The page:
Orion flies far away from the Moon, immediately returning a symbolic image

Orion flies far away from the Moon, immediately returning a symbolic image
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Orion, the Moon and the Earth in one photo.
To enlarge 🇧🇷 Orion, the Moon and the Earth in one photo.


NASA’s Orion spacecraft reached the farthest point of its journey from Earth on Monday, more than 430,000 km from humanity’s home world. That’s nearly twice the distance between Earth and the Moon, and farther than the Apollo capsule traveled during NASA’s lunar missions in the late 1960s and early 1970s.

In this view, Monday, a camera connected to solar panels aboard the Orion service module took pictures Just outside the Moon and the Earth. These were lovely, lonely and thought-provoking pictures.

“The pictures were crazy,” said Rick LaBrode, chief flight director of the Artemis I mission. “It’s really hard to put into words what that feeling is. It’s really amazing to be here and see it.”

LaBrode spoke during a press conference at the Johnson Space Center in Houston, where he and other NASA officials provided an update on the progress of the mission to test the Space Launch System rocket and Orion spacecraft. This uncrewed test flight is a precursor to manned missions later this decade, including the Artemis III moon landing.

After the successful launch, mission manager Mike Sarafin said the agency now has full confidence Space Launch System rocket🇧🇷 “The rocket has been proven,” he said.

Orion, of course, still has work to do. The spacecraft’s mission won’t be complete until it maneuvers around the moon, returns to Earth, survives re-entry into the atmosphere, splashes into the ocean and is washed ashore near San Diego, California. It is scheduled to happen on December 11.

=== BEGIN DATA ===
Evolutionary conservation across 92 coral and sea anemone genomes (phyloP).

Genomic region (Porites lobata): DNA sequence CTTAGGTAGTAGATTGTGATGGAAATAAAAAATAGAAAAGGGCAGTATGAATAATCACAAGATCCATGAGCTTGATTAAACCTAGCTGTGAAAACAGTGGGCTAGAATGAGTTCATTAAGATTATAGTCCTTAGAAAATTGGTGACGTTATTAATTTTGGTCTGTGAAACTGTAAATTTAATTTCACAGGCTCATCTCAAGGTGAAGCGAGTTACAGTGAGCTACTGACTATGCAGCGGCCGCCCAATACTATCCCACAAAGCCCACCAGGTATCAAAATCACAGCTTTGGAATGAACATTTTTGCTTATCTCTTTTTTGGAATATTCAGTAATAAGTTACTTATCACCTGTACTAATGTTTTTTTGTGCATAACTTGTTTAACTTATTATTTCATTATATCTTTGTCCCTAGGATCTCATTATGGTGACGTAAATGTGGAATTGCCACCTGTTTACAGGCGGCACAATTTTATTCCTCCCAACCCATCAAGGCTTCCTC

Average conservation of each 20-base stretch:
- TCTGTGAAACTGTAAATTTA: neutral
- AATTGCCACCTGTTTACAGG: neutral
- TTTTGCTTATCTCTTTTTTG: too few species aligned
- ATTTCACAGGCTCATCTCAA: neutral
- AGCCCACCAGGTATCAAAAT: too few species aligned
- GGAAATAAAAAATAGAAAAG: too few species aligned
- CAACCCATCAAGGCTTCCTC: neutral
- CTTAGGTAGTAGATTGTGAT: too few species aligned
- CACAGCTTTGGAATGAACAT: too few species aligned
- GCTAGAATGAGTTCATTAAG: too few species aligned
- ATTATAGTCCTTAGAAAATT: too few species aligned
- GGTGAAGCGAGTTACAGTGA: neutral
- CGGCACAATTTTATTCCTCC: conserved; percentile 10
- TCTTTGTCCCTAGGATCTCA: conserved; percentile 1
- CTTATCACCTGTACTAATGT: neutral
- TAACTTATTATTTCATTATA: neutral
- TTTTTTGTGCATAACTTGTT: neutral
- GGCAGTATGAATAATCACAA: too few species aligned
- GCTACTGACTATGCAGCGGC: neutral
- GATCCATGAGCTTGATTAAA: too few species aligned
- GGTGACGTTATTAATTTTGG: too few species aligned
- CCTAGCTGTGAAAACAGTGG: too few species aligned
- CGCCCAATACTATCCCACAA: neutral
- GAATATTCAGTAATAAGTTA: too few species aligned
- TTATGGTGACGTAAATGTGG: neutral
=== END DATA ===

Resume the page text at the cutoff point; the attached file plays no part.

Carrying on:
However, the mission is going so well that NASA has decided to add different objectives, such as firing the engines longer than intended to test their performance. This work will further increase NASA’s confidence in the Orion capsule and the propulsion service module provided by the European Space Agency.

In total, 31 of the Artemis I mission’s 124 primary objectives have been completed, Sarafin said. Many of these relate to the performance of the launch vehicle. Half of the remaining goals are being implemented, and the other half is yet to be completed. Most of these are related to landing on Earth, such as the parachute deployment system.

It’s clear that NASA engineers are very excited about Artemis I’s performance so far. Achieving this mission with the Space Launch System rocket and the Orion spacecraft was a long, difficult and expensive development path. But after the vehicles began flying, their performance lived up to all the space agency’s expectations and hopes, boosting confidence in the future of the Artemis program to explore the Moon.

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